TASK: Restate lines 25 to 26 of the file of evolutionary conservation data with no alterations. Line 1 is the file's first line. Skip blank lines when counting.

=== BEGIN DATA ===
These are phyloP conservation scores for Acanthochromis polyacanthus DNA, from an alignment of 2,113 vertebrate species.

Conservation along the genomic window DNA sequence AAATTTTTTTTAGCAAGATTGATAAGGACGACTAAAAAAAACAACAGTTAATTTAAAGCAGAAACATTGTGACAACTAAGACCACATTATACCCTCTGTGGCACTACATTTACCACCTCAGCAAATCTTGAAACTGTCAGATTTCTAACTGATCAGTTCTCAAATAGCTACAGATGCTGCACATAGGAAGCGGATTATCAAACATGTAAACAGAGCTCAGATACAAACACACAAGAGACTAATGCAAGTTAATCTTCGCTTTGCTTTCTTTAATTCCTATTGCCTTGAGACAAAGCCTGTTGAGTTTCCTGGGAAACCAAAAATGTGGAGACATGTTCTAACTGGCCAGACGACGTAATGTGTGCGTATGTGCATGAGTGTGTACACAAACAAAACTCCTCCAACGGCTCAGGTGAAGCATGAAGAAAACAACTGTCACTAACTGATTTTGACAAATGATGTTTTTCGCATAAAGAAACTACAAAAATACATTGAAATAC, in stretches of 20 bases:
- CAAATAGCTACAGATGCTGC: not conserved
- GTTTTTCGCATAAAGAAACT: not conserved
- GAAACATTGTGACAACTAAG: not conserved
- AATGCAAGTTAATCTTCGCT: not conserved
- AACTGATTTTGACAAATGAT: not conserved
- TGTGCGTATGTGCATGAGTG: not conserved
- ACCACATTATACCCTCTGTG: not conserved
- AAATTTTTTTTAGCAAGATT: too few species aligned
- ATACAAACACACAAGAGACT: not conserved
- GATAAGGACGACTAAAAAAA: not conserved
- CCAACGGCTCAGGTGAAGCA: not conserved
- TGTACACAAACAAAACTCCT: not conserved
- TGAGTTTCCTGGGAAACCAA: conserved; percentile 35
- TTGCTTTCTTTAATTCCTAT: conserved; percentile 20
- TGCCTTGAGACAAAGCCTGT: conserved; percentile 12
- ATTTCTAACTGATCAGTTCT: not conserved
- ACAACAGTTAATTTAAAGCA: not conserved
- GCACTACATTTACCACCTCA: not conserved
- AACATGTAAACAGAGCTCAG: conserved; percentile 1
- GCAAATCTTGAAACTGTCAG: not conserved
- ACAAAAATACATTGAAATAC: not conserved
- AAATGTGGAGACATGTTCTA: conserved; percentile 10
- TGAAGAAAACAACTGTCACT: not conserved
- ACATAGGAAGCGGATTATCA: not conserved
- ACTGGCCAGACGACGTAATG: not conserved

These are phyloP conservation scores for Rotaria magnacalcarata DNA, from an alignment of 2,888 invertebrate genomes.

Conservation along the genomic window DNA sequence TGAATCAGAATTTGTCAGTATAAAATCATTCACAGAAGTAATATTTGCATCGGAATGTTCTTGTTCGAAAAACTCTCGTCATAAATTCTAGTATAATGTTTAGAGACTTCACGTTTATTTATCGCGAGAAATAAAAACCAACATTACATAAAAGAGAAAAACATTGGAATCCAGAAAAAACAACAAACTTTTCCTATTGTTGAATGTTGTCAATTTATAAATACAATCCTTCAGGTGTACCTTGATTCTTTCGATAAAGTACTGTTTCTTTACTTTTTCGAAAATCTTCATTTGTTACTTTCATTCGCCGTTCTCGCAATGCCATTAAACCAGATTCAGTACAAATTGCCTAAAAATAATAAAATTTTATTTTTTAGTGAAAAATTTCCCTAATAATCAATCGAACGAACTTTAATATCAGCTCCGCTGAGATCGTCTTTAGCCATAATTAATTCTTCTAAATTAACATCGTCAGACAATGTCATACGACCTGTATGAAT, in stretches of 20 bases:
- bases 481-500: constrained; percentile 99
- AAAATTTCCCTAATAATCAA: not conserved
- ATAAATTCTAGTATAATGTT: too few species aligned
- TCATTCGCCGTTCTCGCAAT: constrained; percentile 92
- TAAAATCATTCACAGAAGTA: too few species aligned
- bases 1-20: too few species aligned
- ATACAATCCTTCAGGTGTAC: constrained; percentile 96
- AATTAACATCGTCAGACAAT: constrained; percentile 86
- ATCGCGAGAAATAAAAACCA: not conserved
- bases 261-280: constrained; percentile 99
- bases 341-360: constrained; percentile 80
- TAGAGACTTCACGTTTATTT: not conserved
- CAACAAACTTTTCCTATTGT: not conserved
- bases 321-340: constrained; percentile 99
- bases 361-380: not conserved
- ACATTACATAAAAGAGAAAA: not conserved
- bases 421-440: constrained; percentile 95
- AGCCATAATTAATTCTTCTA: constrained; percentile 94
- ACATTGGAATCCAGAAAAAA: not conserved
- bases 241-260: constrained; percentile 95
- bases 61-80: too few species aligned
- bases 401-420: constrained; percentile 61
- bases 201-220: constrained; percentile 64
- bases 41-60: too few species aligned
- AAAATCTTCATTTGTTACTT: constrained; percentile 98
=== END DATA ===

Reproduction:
- TGAAGAAAACAACTGTCACT: not conserved
- ACATAGGAAGCGGATTATCA: not conserved